Journal of Neurology

, Volume 257, Issue 5, pp 721–727 | Cite as

Amyloid PET in mild cognitive impairment and Alzheimer’s disease with BF-227: comparison to FDG–PET

  • Katsutoshi Furukawa
  • Nobuyuki Okamura
  • Manabu Tashiro
  • Masaaki Waragai
  • Shozo Furumoto
  • Ren Iwata
  • Kazuhiko Yanai
  • Yukitsuka Kudo
  • Hiroyuki Arai
Original Communication


We recently developed a novel PET tracer, 11C-labeled 2-(2-[2-dimethylaminothiazol-5-yl]ethenyl)-6-(2-[fluoro]ethoxy)benzoxazole ([11C]BF-227), and had success with in vivo detection of amyloid plaques in Alzheimer’s disease (AD) brains (Kudo et al. in J Nucl Med 8:553–561, 2007). We applied this tracer to subjects with mild cognitive impairment (MCI) and AD in order to elucidate the status of amyloid plaque deposition in MCI and compared the diagnostic performance of BF-227-PET with that of FDG–PET in AD cases. We studied 12 aged normal (AN) subjects, 15 MCIs and 15 ADs with PET using [11C]BF-227. PET images were obtained after administration of BF-227 and the regional standardized uptake value (SUV) and the ratio of regional to cerebellar SUV were calculated as an index of BF-227 binding. AD patients showed increased uptake of [11C]BF-227 in the neocortical areas and striatum as well as decreased glucose metabolism in temporoparietal, posterior cingulate and medial temporal areas. MCI subjects showed a significant increase in BF-227 uptake in the neocortical areas similar to AD, and the most significant difference of BF-227 retention was observed in the parietal lobe if its retentions for MCI were compared to those for AD and AN. On the other hand, glucose hypometabolism in MCI was confined to cingulate and medial temporal cortices. Neocortical BF-227 uptake negatively correlated with glucose metabolism. Receiver operating characteristic (ROC) analysis indicated higher specificity and sensitivity with BF-227-PET than those with FDG–PET for differential diagnosis between AD and normal control. We conclude that [11C]BF-227-PET has a possibility to be a useful technology for early detection of AD pathology and also even in the MCI stage.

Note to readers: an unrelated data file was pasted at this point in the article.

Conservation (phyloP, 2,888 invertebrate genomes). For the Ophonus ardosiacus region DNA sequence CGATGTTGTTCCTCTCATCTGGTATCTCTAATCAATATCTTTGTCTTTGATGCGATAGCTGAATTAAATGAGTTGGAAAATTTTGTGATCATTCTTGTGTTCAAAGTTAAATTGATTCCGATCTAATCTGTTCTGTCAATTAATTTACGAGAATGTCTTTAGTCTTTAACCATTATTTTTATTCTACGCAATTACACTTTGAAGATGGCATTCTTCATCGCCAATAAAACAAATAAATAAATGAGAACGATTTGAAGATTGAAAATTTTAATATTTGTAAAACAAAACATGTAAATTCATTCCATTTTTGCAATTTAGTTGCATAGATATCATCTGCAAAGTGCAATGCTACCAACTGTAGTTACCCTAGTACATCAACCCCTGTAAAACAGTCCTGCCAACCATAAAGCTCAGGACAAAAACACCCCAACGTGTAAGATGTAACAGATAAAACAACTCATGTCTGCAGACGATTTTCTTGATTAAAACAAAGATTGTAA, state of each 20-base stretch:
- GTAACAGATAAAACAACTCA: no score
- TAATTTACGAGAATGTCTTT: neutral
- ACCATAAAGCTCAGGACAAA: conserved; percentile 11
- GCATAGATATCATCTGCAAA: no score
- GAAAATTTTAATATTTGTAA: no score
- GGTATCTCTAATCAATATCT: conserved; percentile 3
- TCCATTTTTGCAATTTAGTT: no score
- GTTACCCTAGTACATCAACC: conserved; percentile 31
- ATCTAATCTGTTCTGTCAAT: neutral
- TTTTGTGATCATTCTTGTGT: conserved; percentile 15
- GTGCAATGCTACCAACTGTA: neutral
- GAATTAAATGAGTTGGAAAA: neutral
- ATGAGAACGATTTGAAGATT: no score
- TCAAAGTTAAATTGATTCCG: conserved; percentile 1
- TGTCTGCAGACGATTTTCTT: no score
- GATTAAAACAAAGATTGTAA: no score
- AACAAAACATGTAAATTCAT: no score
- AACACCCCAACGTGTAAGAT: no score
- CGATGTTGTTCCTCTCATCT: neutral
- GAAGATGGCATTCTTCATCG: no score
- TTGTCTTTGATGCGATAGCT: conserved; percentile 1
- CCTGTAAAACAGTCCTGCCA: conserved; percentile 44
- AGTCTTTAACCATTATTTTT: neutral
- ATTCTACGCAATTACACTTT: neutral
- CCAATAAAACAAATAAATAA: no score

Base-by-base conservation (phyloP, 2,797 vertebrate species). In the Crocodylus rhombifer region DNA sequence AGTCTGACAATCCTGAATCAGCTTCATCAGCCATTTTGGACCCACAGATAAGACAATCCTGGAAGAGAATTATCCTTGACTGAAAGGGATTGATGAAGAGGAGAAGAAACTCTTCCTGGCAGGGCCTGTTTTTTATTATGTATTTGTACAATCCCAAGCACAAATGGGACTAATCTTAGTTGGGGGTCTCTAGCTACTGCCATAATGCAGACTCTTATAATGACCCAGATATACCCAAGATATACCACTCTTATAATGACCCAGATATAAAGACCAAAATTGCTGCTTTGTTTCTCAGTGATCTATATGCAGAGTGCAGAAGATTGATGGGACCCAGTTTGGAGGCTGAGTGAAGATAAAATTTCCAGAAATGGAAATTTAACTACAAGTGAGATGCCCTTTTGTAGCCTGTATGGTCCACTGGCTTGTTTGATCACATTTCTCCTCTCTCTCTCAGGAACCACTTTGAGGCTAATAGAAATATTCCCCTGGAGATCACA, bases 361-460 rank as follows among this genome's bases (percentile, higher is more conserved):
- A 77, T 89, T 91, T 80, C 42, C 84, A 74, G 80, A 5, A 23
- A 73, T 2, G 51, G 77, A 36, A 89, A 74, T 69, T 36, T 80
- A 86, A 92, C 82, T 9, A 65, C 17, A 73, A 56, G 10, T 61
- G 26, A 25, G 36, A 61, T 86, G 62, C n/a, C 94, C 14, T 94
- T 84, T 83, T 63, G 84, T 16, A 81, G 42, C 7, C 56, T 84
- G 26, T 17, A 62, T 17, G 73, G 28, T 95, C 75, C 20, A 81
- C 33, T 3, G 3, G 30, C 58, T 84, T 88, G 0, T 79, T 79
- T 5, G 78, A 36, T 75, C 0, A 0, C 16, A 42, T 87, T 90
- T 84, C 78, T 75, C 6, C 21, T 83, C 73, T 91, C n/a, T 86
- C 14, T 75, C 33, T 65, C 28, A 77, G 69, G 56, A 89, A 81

Alzheimer’s disease Amyloid Senile plaque PET MCI 


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Copyright information

© Springer-Verlag 2009

Authors and Affiliations

  • Katsutoshi Furukawa
    • 1
  • Nobuyuki Okamura
    • 2
  • Manabu Tashiro
    • 3
  • Masaaki Waragai
    • 1
  • Shozo Furumoto
    • 2
  • Ren Iwata
    • 4
  • Kazuhiko Yanai
    • 2
  • Yukitsuka Kudo
    • 5
  • Hiroyuki Arai
    • 1
  1. 1.Department of Geriatrics and Gerontology, Division of Brain Sciences, Institute of Development, Aging and CancerTohoku UniversitySendaiJapan
  2. 2.Department of PharmacologyTohoku University Graduate School of MedicineSendaiJapan
  3. 3.Division of Cyclotron Nuclear MedicineCyclotron and Radioisotope CenterSendaiJapan
  4. 4.Division of Radiopharmaceutical ChemistryCyclotron and Radioisotope CenterSendaiJapan
  5. 5.Department of NeuroImaging Research, Innovation New Biomedical Engineering CenterTohoku UniversitySendaiJapan

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